Conditions of the orders may include a ban from the area where the victims live or a specific ban on approaching or communicating with the victims.Because these court orders are made in civil proceedings, hearsay evidence can be used to protect victims who are too scared to come to court.

In some cases, the victim and the perpetrator live close to each other, often as neighbours.

The intensity and frequency of incidents, combined with the proximity of victim and perpetrator, not only makes harassment and intimidation extremely distressing, it also makes it difficult for recipients of this kind of abuse from taking a stand and speaking out against the behaviour.

Employers can also use passive aggression when confronted with employee problems, turning a blind eye, not facing facts or dealing with genuine cases of bullying and intimidation.

This avoidant behaviour can be very damaging to individuals and teams of individuals within organisations.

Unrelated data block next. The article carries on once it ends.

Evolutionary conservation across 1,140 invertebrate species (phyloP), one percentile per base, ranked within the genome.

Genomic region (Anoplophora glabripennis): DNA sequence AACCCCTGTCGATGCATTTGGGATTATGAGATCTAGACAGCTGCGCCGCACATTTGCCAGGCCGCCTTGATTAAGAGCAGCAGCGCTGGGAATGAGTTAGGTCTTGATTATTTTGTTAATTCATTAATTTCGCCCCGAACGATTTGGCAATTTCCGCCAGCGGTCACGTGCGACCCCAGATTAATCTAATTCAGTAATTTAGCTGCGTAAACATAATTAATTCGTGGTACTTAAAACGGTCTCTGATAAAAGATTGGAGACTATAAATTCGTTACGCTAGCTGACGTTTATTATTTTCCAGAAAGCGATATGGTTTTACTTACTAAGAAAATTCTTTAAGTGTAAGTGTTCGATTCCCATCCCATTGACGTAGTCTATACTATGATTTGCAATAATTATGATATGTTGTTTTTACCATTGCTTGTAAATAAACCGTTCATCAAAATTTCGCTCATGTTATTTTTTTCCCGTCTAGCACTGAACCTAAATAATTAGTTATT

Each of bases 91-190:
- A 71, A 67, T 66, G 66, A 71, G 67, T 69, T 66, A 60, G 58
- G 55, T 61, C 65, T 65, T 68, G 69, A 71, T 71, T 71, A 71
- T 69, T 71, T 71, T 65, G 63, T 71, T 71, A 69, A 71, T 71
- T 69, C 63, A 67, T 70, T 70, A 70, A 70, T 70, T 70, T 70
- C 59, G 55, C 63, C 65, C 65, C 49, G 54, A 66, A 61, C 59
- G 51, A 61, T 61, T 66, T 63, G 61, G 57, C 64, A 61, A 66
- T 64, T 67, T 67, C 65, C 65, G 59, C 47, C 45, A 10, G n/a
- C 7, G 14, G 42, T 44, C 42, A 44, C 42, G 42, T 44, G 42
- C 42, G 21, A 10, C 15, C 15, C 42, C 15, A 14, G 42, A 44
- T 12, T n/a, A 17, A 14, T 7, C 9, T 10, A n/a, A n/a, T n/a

Anti-social behaviour orders and injunctions and Community Protection Notices are available to protect people from behaviour causing harassment, alarm or distress.

An order on conviction may be appropriate where someone has been convicted in court for an offence related to their intimidation or harassment of another person.Passive aggressive behaviour takes many forms but can generally be described as a non-verbal aggression that manifests in negative behavior.It is where you are angry with someone but do not or cannot tell them.Intimidation or harassment is a personalised form of anti-social behaviour, specifically aimed at particular individuals.People experience repeated incidents and problems of intimidation and harassment day after day.It happens when negative emotions and feelings build up and are then held in on a self-imposed need for either acceptance by another, dependence on others or to avoid even further arguments or conflict.